This paper was written in my “Introduction to American Politics” course during my sophomore year of college. It is a review of this book.
A Review and Debate
President George W. Bush’s new policies of preemption and unilateralism are not new — they are American traditions beginning early in the 19th century with roots in the Revolutionary War. This is the bold claim of John Lewis Gaddis’ book Surprise, Security, and the American Experience. Throughout the book (adapted from a lecture series he gave in New York), Gaddis comments on the motivations and implementations of these policies in our nation’s history, explains how and why they were discarded by Franklin D. Roosevelt, and discusses why President Bush has revived them and whether the choice was correct. The result is an intelligent and provocative work, which prompts you to rethink and refine your views of President Bush, the policies he advocates, and the reasoning, which leads many to discard or accept his plan for the War on Terror. This paper will review and debate the arguments and history Gaddis brings up.
I. The History of Preemption, Unilateralism, and Hegemony
Gaddis begins the book by explaining that Bush, in seeking security for America, is returning to a policy formed and formalized by John Quincy Adams: preemption, unilateralism, and hegemony. America began its life as a small independent state amidst myriad colonies of Great Powers; it lacked the resources to defend itself on all fronts and was troubled by pirates, Indians, and raiders, all based in the empty West or colonies which Spain could no longer control. Preemption emerged as a natural way to ensure security by removing potential threats before they could strike at unknown targets. Fears that a Great Power (at this Point Great Britain, France, and Russia) would build up power in the Americas and swallow the United States led to hegemony and Manifest Destiny; the plan was to expand American sovereignty as far as needed (eventually the entire continent) to ensure there was no place left for a Great Power to attack us from. Our geographical separation from Europe and Asia— that is, from all the nations rivaling the United States in strength — and a desire to avoid expensive wars, overseas commitments, and restricted use of force led to the isolationist, anti-treaty and anti-ally stance which Gaddis equates with unilateralism. All these ideas and policies emerged from a desire for “homeland security” and the need to protect the American state and its people as efficiently and cheaply as possible. They were not abandoned until after December 7th, 1941 when Franklin D. Roosevelt convinced the United States to fight as an ally in World War II.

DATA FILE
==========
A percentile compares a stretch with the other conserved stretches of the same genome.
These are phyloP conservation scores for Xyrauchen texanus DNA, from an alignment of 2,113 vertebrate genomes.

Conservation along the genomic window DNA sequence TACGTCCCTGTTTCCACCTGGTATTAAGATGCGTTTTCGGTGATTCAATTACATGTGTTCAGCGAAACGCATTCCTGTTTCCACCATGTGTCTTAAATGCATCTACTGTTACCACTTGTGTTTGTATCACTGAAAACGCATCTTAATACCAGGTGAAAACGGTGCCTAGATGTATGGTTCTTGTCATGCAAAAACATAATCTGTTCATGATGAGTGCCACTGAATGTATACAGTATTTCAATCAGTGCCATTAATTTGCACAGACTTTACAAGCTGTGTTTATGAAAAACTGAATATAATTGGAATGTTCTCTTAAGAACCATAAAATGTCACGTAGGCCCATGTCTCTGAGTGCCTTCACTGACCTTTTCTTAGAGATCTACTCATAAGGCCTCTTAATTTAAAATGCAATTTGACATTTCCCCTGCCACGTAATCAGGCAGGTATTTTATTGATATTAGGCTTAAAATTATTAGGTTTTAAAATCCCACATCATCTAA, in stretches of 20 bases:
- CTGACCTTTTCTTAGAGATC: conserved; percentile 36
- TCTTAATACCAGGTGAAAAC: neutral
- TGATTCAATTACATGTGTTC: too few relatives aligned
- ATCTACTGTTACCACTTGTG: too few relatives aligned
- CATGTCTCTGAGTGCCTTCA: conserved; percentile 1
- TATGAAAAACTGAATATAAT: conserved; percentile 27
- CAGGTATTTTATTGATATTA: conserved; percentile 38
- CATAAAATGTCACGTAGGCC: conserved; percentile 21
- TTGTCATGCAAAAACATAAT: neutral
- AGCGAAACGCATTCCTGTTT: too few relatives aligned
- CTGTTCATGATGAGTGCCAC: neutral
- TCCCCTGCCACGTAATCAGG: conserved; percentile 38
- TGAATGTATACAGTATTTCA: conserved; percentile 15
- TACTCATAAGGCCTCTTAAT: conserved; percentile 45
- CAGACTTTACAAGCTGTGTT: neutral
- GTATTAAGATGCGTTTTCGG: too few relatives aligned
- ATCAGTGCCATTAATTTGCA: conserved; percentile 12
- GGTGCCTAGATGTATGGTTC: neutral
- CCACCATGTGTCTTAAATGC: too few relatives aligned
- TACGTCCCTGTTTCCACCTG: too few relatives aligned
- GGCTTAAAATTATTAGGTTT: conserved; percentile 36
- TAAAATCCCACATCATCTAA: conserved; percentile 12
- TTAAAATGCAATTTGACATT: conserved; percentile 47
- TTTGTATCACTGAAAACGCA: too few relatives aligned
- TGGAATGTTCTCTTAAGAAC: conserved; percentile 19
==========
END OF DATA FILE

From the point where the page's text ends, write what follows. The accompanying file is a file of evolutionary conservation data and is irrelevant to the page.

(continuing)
The first use of preemption against a state actor was in the early 19th century, when raiders based in Florida — at that time a failed Spanish colony — were attacking the United States. It was motivated primarily by immediate concerns about the raiders, but later thinking proved it to be a good choice in terms of hegemony. Admittedly Spain was no longer a concern as a Great Power, but if Florida had been taken by France or Britain the consequences could have been disastrous. 25 years later, Texas was admitted to the Union. The reasons were many, but the motivation was partly out of fear that Texas would fail as a state and Mexico or one of the Great Powers could seize the territory first; we acted preemptively and yet again extended our sovereignty in a hegemonic fashion. This time it was quite deliberate: Polk’s administration cited exactly these reasons when it supported annexing Texas.